Heroin addiction carries a plague of
health woes, as well as overdose risk
 
 
Maryland Gov. Larry Hogan, Lt. Gov. Boyd Rutherford and multiple state agencies – including the Department of Health and Mental Hygiene (DHMH) – have been fighting the scourge of heroin addiction and overdose.
 
In recent years, heroin use has caused numerous fatal overdoses in Maryland, and the stories of addiction have encompassed residents’ tragic ordeals across the state and along the East Coast, as recent years have seen the addition of narcotic fentanyl to increase the potency and danger of the drug.
 
For heroin users who make the courageous decision to seek treatment, a resulting lowered tolerance for the drug can also carry risks for overdose. And last year, DHMH data indicated that patients hospitalized for a nonfatal overdose stood a significantly higher risk for having a fatal overdose later.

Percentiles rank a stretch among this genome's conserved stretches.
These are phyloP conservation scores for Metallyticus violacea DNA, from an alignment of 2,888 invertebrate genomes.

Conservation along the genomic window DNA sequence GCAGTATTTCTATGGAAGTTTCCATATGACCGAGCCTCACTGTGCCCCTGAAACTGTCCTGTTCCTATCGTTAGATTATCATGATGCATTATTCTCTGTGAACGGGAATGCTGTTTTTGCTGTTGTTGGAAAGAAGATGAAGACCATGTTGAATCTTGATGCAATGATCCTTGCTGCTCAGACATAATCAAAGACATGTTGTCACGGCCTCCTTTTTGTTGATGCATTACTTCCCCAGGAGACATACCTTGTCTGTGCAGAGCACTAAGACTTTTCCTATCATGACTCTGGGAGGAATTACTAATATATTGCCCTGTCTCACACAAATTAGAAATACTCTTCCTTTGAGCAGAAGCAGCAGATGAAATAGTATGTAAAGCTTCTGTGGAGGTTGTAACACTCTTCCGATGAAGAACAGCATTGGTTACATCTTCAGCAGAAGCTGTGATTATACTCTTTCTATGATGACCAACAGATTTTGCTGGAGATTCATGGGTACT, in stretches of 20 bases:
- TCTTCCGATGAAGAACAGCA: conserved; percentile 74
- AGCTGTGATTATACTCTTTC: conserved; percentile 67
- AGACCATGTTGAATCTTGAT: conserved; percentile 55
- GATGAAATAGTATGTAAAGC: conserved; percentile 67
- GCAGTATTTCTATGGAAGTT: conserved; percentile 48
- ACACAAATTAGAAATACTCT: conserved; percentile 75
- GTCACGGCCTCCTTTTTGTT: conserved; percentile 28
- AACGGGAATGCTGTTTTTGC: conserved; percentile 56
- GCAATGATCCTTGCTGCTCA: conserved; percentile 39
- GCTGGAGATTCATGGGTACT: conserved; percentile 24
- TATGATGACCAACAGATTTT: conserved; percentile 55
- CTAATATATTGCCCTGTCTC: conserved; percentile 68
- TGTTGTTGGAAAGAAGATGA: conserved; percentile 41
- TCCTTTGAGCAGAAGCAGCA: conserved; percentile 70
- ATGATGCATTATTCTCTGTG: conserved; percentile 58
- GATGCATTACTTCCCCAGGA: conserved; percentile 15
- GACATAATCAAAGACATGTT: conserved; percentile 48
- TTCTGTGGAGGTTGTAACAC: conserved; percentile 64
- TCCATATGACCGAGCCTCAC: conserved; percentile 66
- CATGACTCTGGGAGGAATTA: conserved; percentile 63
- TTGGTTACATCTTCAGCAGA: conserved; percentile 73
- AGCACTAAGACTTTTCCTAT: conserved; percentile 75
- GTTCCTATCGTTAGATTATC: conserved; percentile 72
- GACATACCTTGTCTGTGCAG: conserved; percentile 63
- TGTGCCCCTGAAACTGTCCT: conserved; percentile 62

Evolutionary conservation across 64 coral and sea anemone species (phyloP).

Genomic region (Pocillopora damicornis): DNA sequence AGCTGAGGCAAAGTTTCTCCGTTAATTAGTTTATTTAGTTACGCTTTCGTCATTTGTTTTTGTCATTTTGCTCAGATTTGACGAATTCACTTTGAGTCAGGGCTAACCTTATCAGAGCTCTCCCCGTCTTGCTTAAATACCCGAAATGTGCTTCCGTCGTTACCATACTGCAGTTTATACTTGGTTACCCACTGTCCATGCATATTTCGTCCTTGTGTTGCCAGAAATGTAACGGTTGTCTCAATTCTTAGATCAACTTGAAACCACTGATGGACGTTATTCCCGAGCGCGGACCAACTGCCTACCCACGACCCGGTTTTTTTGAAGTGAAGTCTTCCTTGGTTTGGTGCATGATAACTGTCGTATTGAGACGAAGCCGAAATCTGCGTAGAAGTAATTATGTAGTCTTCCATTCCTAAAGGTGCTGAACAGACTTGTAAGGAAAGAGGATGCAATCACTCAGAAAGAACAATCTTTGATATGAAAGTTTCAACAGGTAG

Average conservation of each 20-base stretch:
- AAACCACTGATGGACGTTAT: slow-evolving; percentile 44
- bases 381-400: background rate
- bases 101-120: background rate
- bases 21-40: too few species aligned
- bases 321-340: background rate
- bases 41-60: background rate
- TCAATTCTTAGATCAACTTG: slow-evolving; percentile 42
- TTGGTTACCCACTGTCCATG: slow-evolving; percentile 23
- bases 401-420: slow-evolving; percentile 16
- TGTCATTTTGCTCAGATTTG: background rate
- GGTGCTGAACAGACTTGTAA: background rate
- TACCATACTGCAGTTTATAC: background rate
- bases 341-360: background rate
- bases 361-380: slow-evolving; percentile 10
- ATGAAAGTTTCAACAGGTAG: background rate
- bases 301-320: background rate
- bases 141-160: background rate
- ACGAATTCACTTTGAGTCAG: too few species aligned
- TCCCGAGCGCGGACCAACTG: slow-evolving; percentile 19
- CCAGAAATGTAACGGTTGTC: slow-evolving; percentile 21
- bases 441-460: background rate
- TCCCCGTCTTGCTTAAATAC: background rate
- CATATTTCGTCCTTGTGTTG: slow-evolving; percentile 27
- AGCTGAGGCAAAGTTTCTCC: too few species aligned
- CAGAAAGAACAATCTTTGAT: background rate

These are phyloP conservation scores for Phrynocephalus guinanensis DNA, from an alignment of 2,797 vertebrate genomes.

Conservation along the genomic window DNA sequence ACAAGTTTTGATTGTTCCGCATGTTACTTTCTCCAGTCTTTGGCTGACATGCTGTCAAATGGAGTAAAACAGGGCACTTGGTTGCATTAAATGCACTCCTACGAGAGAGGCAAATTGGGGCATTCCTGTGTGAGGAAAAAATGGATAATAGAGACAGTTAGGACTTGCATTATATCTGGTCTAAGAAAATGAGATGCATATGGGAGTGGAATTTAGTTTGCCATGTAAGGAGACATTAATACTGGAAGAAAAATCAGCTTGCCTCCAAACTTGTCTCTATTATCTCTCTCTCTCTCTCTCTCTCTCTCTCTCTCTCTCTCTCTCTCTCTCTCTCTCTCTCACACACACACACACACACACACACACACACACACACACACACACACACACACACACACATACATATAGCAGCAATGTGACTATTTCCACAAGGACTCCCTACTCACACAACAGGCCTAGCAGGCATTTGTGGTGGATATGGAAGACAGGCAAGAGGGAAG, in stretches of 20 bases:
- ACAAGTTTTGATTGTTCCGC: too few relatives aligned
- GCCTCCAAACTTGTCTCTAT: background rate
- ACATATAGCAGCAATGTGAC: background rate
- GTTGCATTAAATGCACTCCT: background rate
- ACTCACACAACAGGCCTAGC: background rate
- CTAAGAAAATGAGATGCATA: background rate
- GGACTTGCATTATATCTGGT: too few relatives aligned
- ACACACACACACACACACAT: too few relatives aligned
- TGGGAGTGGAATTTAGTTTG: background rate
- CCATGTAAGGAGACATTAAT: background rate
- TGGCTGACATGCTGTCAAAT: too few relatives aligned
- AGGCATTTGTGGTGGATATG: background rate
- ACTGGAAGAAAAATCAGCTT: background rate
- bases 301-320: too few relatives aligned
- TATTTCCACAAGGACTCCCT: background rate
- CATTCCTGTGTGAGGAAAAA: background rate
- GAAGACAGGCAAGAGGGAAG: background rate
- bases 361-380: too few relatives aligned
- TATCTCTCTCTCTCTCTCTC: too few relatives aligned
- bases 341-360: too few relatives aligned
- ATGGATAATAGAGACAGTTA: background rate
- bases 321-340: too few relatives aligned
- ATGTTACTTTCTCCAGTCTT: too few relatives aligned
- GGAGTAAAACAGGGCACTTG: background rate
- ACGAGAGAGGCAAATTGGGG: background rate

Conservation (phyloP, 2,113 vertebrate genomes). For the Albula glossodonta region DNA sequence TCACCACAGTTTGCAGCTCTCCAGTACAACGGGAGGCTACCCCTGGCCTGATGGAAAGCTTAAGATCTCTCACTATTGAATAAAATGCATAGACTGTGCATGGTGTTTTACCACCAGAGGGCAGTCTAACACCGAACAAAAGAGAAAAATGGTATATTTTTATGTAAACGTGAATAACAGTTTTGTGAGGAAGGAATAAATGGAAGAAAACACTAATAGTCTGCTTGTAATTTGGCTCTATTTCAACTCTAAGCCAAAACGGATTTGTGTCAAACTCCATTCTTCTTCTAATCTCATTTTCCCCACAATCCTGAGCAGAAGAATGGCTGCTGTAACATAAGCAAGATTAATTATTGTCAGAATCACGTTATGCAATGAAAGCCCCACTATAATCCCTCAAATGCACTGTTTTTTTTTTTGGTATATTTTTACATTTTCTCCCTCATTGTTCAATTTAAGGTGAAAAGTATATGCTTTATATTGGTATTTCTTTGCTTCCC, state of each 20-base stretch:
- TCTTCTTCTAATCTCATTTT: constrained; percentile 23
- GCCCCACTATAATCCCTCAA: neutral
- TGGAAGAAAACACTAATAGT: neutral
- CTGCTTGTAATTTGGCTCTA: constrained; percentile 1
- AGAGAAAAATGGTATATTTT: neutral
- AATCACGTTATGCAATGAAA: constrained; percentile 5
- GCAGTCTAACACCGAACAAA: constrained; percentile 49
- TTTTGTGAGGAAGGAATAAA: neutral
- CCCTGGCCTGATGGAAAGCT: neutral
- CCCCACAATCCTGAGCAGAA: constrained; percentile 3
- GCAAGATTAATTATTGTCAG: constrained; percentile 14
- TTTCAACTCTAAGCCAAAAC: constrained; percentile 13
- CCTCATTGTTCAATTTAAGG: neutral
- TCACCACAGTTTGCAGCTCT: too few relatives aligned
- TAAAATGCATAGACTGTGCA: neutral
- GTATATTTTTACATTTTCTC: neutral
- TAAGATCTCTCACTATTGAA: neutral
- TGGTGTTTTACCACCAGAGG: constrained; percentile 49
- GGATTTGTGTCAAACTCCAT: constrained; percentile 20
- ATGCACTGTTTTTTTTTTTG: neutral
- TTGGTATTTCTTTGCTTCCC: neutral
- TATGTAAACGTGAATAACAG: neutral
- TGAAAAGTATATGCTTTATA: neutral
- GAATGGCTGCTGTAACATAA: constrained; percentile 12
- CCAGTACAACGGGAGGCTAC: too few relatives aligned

But the physical toll of heroin addiction isn’t limited to the risk of overdose. Sadly, users of heroin also run the risk of developing several other heroin-related complications:
 
Heroin abuse is associated with a number of serious health conditions, including fatal overdose, spontaneous abortion, and infectious diseases like hepatitis and HIV. … Chronic users may develop collapsed veins, infection of the heart lining and valves, abscesses, constipation and gastrointestinal cramping, and liver or kidney disease. Pulmonary complications, including various types of pneumonia, may result from the poor health of the user as well as from heroin’s effects on breathing.
 
If you need help finding substance abuse treatment resources in Maryland, please visit our page. For information on overdose-reversing drug Naloxone, also known as Narcan, visit our page here.